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Sep 04

Statement by Toby Cadman on execution of Mir Quasem Ali

STATEMENT

Today, 3 September 2016, in proceeding to execute Mir Quasem Ali, the Bangladesh Government has again shown itself as being prepared to ignore its obligations under the various international treaties to which it is a State Party, prepared to ignore the repeated concerns of the international community, and prepared to ignore the most fundamental and basic rights of its citizens. In so doing it has lost the right to remain a member of those very international institutions that are mandated to uphold the highest standards of human rights and fundamental freedoms.

Mir Quasem Ali was convicted and sentenced before the internationally condemned Bangladesh International Crimes Tribunal (ICT), having been charged with offences arising out of the 1971 War of Independence.

Such was the flagrant disregard for basic fair trial rights during that trial, that a group of UN Special Rapporteurs and Working Group Experts, on 24 August 2016 called for the death sentence to be annulled, and arrangements made for him to be re-tried “…in compliance with international standards.” This was ignored.

Echoing the concerns of the UN, 50 members of the European Parliament signed a letter “…to express our concern of the unlawfulness of the legal procedures at the Bangladeshi International Crimes Tribunal (ICT)…”, noting “…his trial failed all international standards of fairness and openness…” and made demands that “…the Bangladeshi authorities to halt proceedings and refrain from any execution of sentence until the fairness of the procedures against Mr Ali have been fully and independently investigated”. This was also ignored.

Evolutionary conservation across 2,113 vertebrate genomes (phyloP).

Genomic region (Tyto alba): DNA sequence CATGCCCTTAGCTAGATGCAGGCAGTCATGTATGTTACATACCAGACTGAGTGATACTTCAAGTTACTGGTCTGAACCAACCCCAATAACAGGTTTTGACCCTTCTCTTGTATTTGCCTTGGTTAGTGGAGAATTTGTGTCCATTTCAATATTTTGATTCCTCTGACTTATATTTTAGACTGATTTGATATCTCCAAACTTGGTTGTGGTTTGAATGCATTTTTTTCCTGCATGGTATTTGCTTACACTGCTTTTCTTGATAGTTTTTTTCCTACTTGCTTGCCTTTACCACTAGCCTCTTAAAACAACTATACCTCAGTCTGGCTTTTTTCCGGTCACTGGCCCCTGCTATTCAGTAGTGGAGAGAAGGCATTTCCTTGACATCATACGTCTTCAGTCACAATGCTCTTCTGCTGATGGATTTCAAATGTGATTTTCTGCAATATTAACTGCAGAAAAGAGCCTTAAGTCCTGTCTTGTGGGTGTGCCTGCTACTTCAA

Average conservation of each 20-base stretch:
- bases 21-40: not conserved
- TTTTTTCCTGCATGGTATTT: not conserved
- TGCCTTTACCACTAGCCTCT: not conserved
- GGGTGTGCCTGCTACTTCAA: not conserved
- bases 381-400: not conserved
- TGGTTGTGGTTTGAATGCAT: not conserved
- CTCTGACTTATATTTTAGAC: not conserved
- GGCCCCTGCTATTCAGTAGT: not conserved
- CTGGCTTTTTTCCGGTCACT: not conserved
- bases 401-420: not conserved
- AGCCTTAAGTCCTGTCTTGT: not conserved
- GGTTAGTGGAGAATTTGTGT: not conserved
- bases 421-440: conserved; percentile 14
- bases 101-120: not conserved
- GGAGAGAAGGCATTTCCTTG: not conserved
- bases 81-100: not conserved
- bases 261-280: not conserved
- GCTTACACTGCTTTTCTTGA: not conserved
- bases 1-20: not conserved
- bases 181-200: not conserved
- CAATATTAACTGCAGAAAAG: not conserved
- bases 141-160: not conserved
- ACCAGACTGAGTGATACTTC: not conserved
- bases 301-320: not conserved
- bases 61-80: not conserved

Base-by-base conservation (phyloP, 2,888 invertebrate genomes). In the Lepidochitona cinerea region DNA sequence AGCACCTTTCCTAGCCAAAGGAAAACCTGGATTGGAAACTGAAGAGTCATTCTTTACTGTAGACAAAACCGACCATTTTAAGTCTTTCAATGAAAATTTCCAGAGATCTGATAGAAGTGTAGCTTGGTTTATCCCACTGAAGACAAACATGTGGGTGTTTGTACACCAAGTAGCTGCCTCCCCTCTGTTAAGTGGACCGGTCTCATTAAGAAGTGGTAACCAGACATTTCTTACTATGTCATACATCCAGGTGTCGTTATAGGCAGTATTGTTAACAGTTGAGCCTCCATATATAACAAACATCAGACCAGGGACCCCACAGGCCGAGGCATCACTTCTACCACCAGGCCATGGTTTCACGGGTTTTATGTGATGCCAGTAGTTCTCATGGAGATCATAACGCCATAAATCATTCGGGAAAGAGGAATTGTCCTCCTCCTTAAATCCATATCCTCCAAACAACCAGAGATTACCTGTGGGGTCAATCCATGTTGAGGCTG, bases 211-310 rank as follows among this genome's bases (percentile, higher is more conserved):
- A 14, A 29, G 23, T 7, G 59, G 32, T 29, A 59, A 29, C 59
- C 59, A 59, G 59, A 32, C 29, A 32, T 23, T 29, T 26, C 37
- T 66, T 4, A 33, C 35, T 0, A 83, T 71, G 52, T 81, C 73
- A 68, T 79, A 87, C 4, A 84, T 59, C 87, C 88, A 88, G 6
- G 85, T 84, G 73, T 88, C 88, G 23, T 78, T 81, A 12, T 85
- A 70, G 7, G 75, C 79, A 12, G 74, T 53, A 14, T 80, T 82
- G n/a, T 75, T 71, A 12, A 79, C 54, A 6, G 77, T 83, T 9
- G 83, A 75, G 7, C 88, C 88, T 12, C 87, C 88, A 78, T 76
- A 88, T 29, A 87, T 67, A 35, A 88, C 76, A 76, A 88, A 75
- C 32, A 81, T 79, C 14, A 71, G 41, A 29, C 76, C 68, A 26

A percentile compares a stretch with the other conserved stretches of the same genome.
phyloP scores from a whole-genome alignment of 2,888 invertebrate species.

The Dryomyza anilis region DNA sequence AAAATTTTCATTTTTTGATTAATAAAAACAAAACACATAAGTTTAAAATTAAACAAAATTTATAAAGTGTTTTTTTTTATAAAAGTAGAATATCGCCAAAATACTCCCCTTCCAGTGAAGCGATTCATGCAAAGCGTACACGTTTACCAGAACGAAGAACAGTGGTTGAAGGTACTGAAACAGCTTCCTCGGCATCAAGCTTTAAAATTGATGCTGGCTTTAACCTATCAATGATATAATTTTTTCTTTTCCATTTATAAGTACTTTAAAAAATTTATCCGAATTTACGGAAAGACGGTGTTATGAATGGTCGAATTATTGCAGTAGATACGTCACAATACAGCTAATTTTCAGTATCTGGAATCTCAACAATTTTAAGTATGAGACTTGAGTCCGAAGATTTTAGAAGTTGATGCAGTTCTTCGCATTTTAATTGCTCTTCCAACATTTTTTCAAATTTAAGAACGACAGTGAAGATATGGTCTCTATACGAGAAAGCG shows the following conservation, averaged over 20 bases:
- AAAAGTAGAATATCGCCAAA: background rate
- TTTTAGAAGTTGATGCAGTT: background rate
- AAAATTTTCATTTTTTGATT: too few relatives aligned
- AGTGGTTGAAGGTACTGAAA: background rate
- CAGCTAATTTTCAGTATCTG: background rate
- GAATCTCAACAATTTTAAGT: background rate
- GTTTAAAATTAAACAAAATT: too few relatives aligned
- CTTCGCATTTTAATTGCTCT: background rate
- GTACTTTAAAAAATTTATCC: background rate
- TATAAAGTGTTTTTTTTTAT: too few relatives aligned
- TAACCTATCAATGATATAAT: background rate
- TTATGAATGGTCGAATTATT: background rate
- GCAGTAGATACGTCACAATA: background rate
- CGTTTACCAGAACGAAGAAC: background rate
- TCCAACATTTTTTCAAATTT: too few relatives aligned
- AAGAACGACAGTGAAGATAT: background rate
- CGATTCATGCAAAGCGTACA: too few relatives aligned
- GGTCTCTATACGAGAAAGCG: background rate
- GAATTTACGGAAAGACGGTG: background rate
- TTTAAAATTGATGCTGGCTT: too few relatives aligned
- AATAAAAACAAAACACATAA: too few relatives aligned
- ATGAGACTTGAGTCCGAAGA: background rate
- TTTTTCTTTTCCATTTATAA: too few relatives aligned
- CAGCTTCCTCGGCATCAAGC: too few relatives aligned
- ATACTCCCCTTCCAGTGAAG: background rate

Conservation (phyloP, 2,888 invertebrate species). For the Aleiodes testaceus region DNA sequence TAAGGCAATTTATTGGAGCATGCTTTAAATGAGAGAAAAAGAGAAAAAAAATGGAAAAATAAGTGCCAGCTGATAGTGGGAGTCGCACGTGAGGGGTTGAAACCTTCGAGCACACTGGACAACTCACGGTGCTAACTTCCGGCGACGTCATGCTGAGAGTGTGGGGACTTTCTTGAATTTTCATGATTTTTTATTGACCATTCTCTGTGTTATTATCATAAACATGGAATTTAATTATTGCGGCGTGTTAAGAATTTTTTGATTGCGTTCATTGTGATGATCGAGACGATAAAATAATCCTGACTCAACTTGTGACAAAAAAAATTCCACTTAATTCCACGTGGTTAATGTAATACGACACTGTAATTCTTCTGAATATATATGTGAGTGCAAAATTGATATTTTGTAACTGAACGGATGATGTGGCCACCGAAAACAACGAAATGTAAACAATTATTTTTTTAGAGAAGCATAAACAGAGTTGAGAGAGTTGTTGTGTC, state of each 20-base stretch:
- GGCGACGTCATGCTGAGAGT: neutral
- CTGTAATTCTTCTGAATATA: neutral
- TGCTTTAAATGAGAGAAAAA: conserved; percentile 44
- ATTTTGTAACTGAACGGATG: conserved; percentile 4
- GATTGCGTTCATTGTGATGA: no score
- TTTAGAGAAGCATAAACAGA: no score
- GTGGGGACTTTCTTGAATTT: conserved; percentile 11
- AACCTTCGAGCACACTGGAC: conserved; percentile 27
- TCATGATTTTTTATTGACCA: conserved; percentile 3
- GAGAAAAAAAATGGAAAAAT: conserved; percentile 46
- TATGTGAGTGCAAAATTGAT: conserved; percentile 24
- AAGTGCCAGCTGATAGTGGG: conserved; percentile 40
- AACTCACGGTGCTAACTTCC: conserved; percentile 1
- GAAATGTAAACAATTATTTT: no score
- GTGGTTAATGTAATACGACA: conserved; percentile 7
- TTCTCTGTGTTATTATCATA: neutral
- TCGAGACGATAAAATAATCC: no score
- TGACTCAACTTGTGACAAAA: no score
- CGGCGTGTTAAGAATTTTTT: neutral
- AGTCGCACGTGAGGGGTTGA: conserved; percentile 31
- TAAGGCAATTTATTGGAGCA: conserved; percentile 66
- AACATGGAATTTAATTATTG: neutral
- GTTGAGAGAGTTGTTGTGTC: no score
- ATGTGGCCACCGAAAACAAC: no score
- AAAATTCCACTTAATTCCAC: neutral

The Bangladesh Government has long criticised individuals and groups who have raised legitimate concerns over the trial procedures of the ICT, and labelled them as being in some way biased. Those groups and individuals include international jurists, parliamentarians, members of the US Congress and Senate, diplomats, human rights NGOs and national and international bar associations.

The reality is that such are the concerns, and such is the level of fair trial standards being impinged upon, now the UN and a significant number of MEPs have felt themselves morally obliged to make raise serious concerns in an effort to address the issue.

Any allegations of bias or inaccuracy levelled at these institutions are nothing other than fatuous.

The reality of the matter is that Mir Quasem Ali, like those before him who have been convicted, sentenced, and executed, has been used as a political pawn in a desperate power game being played by the ruling Awami League Government.

At no stage has, or would, anyone suggest that principle of establishing a judicial mechanism aimed at accountability for past crimes is inappropriate; it is clearly necessary that a transitional justice process be developed after one of the worst conflicts in modern history in which it is clear that international crimes were committed by all sides of the conflict.